This year, 2014, has been an interesting, inspiring and challenging year. It’s the year when I began the transition from manager and policy specialist in the practical world of business to enter the world of academia, as a student of policy. It’s not been an easy transition. The biggest struggle I have faced, and still do, is learning to think like an academic rather than a practitioner. My focus is still too much on identifying practical solutions and real answers to problems, on understanding things from the practitioners point of view and on reading about what’s actually going on in the world. I am beginning to realise my mistakes, but still find myself with an internal battle, between being practical and being academic. I know it’s not that clear cut, but it is how it feels sometimes!
The year started with me in the second term of an MSc in Public Policy and finished with me having completed my MSc and started out on a PhD (see my blog for Bristol University Doctoral College on PhD life). During the year I sat through 9 taught units, submitted 8 assignments (1 still to complete) and a dissertation – that’s a lot of writing, with a lot of reading to back it up! Some assignments worked better than others, some I spent a lot of time on, others less so – the marks frequently did not reflect the time spent writing them. The one consistent issue I found with my writing, which was probably highlighted most by my dissertation, was the battle I encountered every time when it came to focusing on theory. After 20 years of working in practice, focusing on issues and solutions, with theory a distant memory, I have found the relentless need to use theory as the basis of my work a real challenge. It’s just not the way I am used to thinking any more. So the conundrum for me is – can academic work be both academic and practical? In the field of public policy one would hope so, but the focus is still very much on developing or challenging theory.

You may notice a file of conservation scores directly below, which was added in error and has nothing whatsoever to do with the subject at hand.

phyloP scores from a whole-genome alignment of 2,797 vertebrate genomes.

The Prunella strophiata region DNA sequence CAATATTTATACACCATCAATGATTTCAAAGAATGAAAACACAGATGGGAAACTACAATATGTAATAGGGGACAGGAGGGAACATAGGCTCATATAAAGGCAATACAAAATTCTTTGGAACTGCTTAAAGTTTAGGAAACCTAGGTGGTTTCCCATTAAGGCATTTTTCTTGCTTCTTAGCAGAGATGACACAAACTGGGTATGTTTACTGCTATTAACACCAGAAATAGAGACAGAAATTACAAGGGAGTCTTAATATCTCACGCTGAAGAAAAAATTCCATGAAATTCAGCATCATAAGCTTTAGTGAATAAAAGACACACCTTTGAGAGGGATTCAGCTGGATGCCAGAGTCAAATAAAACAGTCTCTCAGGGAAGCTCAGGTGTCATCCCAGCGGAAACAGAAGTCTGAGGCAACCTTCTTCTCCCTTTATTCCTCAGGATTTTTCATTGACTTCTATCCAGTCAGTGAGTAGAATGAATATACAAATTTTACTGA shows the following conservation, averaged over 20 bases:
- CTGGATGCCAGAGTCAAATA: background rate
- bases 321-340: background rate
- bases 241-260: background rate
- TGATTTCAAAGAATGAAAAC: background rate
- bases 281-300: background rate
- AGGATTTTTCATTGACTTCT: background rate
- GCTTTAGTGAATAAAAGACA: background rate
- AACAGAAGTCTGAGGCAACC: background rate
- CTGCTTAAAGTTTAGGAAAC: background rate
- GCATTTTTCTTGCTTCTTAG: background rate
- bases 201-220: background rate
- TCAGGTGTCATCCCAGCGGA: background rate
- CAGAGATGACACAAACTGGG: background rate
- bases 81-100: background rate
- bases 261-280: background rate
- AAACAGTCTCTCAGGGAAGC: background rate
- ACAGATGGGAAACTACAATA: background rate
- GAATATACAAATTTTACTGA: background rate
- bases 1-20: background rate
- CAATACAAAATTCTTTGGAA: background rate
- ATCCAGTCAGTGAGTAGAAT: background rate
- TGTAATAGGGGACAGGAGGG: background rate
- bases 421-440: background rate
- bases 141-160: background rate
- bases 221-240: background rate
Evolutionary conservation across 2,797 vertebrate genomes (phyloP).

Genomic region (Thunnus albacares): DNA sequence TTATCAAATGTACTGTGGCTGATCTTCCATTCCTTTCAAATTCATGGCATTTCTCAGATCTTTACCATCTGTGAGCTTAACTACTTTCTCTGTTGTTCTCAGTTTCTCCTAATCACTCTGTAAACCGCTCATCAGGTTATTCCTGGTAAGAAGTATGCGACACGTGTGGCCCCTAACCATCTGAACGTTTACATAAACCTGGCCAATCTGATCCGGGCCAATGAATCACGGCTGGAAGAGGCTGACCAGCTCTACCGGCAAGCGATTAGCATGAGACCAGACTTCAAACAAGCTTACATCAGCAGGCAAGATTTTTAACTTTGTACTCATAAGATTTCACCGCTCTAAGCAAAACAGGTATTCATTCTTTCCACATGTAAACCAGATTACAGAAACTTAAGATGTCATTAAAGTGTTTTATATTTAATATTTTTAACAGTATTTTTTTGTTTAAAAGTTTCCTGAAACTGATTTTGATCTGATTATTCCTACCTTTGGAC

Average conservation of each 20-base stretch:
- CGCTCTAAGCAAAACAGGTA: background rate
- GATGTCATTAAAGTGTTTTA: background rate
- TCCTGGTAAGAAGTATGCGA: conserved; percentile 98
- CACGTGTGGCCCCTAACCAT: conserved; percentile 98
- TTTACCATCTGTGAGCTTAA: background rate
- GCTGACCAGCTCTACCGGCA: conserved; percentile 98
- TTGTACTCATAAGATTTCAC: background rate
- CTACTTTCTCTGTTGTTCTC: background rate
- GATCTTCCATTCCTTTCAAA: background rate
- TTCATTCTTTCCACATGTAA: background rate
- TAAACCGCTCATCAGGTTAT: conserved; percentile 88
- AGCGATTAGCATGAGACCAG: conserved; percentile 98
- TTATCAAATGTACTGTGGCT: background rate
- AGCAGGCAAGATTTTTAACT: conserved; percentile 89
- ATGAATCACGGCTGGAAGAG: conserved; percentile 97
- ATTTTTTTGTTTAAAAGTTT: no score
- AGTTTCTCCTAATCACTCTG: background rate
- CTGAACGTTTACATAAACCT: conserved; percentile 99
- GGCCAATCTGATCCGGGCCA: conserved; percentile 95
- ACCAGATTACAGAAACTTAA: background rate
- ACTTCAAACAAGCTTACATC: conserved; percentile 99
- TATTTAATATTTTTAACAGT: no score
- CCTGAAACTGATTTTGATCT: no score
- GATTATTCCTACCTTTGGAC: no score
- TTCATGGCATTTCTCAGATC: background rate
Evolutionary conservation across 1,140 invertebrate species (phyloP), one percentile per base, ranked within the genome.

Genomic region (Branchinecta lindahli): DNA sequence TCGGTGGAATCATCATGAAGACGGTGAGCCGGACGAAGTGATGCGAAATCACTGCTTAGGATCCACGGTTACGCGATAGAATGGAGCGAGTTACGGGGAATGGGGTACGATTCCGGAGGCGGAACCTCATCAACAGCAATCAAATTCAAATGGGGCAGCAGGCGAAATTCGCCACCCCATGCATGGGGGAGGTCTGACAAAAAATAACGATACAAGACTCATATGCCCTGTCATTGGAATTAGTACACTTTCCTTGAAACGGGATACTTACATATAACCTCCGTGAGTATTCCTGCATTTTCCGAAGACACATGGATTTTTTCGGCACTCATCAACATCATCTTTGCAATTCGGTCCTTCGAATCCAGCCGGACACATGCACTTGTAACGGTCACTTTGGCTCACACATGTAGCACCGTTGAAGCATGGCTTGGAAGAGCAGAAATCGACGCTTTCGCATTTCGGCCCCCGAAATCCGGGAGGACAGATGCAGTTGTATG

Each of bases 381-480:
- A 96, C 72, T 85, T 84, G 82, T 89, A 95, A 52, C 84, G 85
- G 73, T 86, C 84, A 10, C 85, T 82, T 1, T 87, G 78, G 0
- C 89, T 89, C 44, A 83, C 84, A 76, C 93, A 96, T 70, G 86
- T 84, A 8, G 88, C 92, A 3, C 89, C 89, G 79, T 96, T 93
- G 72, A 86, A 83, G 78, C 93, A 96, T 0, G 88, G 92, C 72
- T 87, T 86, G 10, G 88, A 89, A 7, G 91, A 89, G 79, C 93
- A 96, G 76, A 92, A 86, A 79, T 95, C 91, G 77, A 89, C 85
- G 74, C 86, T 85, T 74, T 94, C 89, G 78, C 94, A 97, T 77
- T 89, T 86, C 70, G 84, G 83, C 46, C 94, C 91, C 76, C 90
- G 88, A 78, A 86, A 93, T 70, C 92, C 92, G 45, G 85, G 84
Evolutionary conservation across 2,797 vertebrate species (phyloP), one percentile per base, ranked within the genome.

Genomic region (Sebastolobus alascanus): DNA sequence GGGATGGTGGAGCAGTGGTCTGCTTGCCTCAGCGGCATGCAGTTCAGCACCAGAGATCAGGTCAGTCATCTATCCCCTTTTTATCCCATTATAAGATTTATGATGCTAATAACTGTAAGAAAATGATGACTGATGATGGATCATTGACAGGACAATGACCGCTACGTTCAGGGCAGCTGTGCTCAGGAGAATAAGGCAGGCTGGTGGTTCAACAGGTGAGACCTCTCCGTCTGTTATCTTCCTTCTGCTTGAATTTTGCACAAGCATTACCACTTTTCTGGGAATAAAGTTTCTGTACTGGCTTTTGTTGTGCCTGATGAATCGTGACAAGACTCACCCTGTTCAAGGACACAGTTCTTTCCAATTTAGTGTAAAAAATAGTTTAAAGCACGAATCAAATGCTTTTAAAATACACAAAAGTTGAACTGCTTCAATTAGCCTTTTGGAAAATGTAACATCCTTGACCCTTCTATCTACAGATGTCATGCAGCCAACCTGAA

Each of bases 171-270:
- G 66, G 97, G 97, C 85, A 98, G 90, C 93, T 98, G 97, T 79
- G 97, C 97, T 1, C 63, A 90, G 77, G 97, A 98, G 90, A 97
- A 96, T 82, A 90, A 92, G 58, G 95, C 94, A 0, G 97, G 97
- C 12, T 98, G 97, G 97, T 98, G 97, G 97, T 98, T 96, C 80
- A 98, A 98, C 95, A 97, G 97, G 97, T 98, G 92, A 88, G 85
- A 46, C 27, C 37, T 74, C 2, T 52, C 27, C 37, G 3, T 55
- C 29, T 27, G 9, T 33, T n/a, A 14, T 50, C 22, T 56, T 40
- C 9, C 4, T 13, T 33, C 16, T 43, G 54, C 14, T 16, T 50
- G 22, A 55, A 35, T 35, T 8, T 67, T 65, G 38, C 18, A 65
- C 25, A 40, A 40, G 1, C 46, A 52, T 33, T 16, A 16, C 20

If, for example, I was doing a phd on housing policy, do I need to know what is going on in the world of housing policy? Do I need to know what the different political parties are proposing, or what the latest think tank report is saying, or about the difficulties practitioners face when it comes to delivering new housing? Or, can I ignore all of that and focus entirely on theoretical developments, what other academics have written and how these models and theories can be challenged or developed further? In the academic world it appears to me that the latter is actually the norm in some disciplines, but is it right?
The obvious answer is perhaps that the theory is there to inform practice, that we need theoretical developments to help us understand what is going on in the real world. But surely that means we need to know what is actually happening in the real world as well? So the two worlds overlap and the battle begins as to where the focus really is. That’s my conundrum and challenge for 2015. In 2014 I had successes and failures with the concept – some assignments went well, whilst in others the battle was won by the practical side of my brain. As an example, I wrote my dissertation on barriers to affordable housing and found myself more interested in answering the question about what the actual barriers are and why they exist in practice, than exploring a particular area of the theory. So I used the research I did to actually answer the question, but largely without making full use of the beautifully crafted conceptual framework I developed at the beginning of the dissertation, which talked about Kingdon’s multiple streams framework coupled with central-local and local-local relations. Needless to say I didn’t quite achieve the mark I wanted and hoped for! But a valuable lesson was learnt the hard way – theory, theory, theory – the foundation of all academic work.
The challenge for me over the next year is to begin with the theory, to see theory as the foundation of my work and put the practical side of my brain into second gear for a while. Start with the reading on theories of the policy process, governance theory and housing policy, rather than political manifestos, think tank reports and actual government policy. Whilst also remembering that, for me at least, there has to be a point to my research, that it will have some purpose in the real world, as well as in the academic world – a tricky challenge indeed!!